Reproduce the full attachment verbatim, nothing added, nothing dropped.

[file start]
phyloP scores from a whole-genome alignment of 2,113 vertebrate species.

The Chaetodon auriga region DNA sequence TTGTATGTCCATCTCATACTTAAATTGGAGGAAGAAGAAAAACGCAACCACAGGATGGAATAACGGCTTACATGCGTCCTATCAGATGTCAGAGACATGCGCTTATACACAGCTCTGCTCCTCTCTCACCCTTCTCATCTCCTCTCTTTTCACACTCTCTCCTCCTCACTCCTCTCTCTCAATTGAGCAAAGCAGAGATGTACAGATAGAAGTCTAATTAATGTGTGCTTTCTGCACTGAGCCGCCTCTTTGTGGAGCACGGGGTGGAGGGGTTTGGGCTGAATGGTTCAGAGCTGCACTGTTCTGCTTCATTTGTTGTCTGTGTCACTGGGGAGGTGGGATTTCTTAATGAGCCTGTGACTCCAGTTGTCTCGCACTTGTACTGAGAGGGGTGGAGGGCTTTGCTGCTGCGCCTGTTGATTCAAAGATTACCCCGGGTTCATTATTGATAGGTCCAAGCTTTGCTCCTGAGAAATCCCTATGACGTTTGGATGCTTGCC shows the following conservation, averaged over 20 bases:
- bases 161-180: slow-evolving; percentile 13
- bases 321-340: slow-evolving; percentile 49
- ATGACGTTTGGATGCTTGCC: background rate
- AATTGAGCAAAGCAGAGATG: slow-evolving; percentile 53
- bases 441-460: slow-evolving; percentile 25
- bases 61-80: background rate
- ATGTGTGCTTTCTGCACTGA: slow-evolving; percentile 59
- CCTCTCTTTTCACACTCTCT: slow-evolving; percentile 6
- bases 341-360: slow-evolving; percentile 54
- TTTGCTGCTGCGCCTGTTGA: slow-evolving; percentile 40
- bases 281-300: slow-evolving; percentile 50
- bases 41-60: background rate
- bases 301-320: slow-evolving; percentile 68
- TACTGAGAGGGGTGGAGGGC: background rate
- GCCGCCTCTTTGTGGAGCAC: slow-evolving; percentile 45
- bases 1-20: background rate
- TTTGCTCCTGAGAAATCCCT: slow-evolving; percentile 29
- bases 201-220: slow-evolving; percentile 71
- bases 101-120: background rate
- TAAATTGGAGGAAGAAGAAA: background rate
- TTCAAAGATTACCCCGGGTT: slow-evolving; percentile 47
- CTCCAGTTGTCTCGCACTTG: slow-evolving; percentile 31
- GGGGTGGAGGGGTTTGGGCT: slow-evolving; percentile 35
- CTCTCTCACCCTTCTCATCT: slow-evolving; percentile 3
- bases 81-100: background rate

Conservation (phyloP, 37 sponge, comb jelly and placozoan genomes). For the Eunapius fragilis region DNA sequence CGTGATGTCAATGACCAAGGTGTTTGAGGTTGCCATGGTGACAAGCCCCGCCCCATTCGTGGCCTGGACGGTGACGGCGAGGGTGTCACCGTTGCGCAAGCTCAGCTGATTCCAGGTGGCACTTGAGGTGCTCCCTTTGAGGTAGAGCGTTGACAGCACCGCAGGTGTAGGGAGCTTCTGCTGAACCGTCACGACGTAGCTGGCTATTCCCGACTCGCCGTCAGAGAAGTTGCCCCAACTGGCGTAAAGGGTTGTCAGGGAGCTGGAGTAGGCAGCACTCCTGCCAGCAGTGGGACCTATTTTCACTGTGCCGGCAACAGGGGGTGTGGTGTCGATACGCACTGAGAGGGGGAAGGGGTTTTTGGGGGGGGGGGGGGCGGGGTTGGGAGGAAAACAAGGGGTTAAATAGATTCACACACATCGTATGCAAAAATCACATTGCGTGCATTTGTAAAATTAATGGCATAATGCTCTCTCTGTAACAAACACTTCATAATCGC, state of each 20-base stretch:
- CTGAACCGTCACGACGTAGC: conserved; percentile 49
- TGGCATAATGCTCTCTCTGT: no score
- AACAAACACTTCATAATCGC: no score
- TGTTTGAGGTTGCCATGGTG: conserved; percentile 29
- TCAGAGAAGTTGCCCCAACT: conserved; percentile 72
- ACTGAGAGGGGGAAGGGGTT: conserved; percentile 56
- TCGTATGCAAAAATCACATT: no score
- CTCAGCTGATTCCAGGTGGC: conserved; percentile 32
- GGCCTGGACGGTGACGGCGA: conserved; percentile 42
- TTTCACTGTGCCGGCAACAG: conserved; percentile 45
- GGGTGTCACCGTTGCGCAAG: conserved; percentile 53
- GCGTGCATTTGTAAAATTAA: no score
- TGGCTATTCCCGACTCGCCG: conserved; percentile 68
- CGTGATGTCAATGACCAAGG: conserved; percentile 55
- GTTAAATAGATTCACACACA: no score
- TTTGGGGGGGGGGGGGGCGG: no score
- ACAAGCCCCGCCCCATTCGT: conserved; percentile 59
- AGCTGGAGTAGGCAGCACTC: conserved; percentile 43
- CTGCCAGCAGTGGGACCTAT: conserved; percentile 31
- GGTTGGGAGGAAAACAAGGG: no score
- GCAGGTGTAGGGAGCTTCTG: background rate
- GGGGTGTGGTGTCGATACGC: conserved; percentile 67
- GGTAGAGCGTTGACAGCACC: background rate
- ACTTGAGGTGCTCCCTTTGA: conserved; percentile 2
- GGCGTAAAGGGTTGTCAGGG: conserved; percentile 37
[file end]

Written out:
phyloP scores from a whole-genome alignment of 2,113 vertebrate species.

The Chaetodon auriga region DNA sequence TTGTATGTCCATCTCATACTTAAATTGGAGGAAGAAGAAAAACGCAACCACAGGATGGAATAACGGCTTACATGCGTCCTATCAGATGTCAGAGACATGCGCTTATACACAGCTCTGCTCCTCTCTCACCCTTCTCATCTCCTCTCTTTTCACACTCTCTCCTCCTCACTCCTCTCTCTCAATTGAGCAAAGCAGAGATGTACAGATAGAAGTCTAATTAATGTGTGCTTTCTGCACTGAGCCGCCTCTTTGTGGAGCACGGGGTGGAGGGGTTTGGGCTGAATGGTTCAGAGCTGCACTGTTCTGCTTCATTTGTTGTCTGTGTCACTGGGGAGGTGGGATTTCTTAATGAGCCTGTGACTCCAGTTGTCTCGCACTTGTACTGAGAGGGGTGGAGGGCTTTGCTGCTGCGCCTGTTGATTCAAAGATTACCCCGGGTTCATTATTGATAGGTCCAAGCTTTGCTCCTGAGAAATCCCTATGACGTTTGGATGCTTGCC shows the following conservation, averaged over 20 bases:
- bases 161-180: slow-evolving; percentile 13
- bases 321-340: slow-evolving; percentile 49
- ATGACGTTTGGATGCTTGCC: background rate
- AATTGAGCAAAGCAGAGATG: slow-evolving; percentile 53
- bases 441-460: slow-evolving; percentile 25
- bases 61-80: background rate
- ATGTGTGCTTTCTGCACTGA: slow-evolving; percentile 59
- CCTCTCTTTTCACACTCTCT: slow-evolving; percentile 6
- bases 341-360: slow-evolving; percentile 54
- TTTGCTGCTGCGCCTGTTGA: slow-evolving; percentile 40
- bases 281-300: slow-evolving; percentile 50
- bases 41-60: background rate
- bases 301-320: slow-evolving; percentile 68
- TACTGAGAGGGGTGGAGGGC: background rate
- GCCGCCTCTTTGTGGAGCAC: slow-evolving; percentile 45
- bases 1-20: background rate
- TTTGCTCCTGAGAAATCCCT: slow-evolving; percentile 29
- bases 201-220: slow-evolving; percentile 71
- bases 101-120: background rate
- TAAATTGGAGGAAGAAGAAA: background rate
- TTCAAAGATTACCCCGGGTT: slow-evolving; percentile 47
- CTCCAGTTGTCTCGCACTTG: slow-evolving; percentile 31
- GGGGTGGAGGGGTTTGGGCT: slow-evolving; percentile 35
- CTCTCTCACCCTTCTCATCT: slow-evolving; percentile 3
- bases 81-100: background rate

Conservation (phyloP, 37 sponge, comb jelly and placozoan genomes). For the Eunapius fragilis region DNA sequence CGTGATGTCAATGACCAAGGTGTTTGAGGTTGCCATGGTGACAAGCCCCGCCCCATTCGTGGCCTGGACGGTGACGGCGAGGGTGTCACCGTTGCGCAAGCTCAGCTGATTCCAGGTGGCACTTGAGGTGCTCCCTTTGAGGTAGAGCGTTGACAGCACCGCAGGTGTAGGGAGCTTCTGCTGAACCGTCACGACGTAGCTGGCTATTCCCGACTCGCCGTCAGAGAAGTTGCCCCAACTGGCGTAAAGGGTTGTCAGGGAGCTGGAGTAGGCAGCACTCCTGCCAGCAGTGGGACCTATTTTCACTGTGCCGGCAACAGGGGGTGTGGTGTCGATACGCACTGAGAGGGGGAAGGGGTTTTTGGGGGGGGGGGGGGCGGGGTTGGGAGGAAAACAAGGGGTTAAATAGATTCACACACATCGTATGCAAAAATCACATTGCGTGCATTTGTAAAATTAATGGCATAATGCTCTCTCTGTAACAAACACTTCATAATCGC, state of each 20-base stretch:
- CTGAACCGTCACGACGTAGC: conserved; percentile 49
- TGGCATAATGCTCTCTCTGT: no score
- AACAAACACTTCATAATCGC: no score
- TGTTTGAGGTTGCCATGGTG: conserved; percentile 29
- TCAGAGAAGTTGCCCCAACT: conserved; percentile 72
- ACTGAGAGGGGGAAGGGGTT: conserved; percentile 56
- TCGTATGCAAAAATCACATT: no score
- CTCAGCTGATTCCAGGTGGC: conserved; percentile 32
- GGCCTGGACGGTGACGGCGA: conserved; percentile 42
- TTTCACTGTGCCGGCAACAG: conserved; percentile 45
- GGGTGTCACCGTTGCGCAAG: conserved; percentile 53
- GCGTGCATTTGTAAAATTAA: no score
- TGGCTATTCCCGACTCGCCG: conserved; percentile 68
- CGTGATGTCAATGACCAAGG: conserved; percentile 55
- GTTAAATAGATTCACACACA: no score
- TTTGGGGGGGGGGGGGGCGG: no score
- ACAAGCCCCGCCCCATTCGT: conserved; percentile 59
- AGCTGGAGTAGGCAGCACTC: conserved; percentile 43
- CTGCCAGCAGTGGGACCTAT: conserved; percentile 31
- GGTTGGGAGGAAAACAAGGG: no score
- GCAGGTGTAGGGAGCTTCTG: background rate
- GGGGTGTGGTGTCGATACGC: conserved; percentile 67
- GGTAGAGCGTTGACAGCACC: background rate
- ACTTGAGGTGCTCCCTTTGA: conserved; percentile 2
- GGCGTAAAGGGTTGTCAGGG: conserved; percentile 37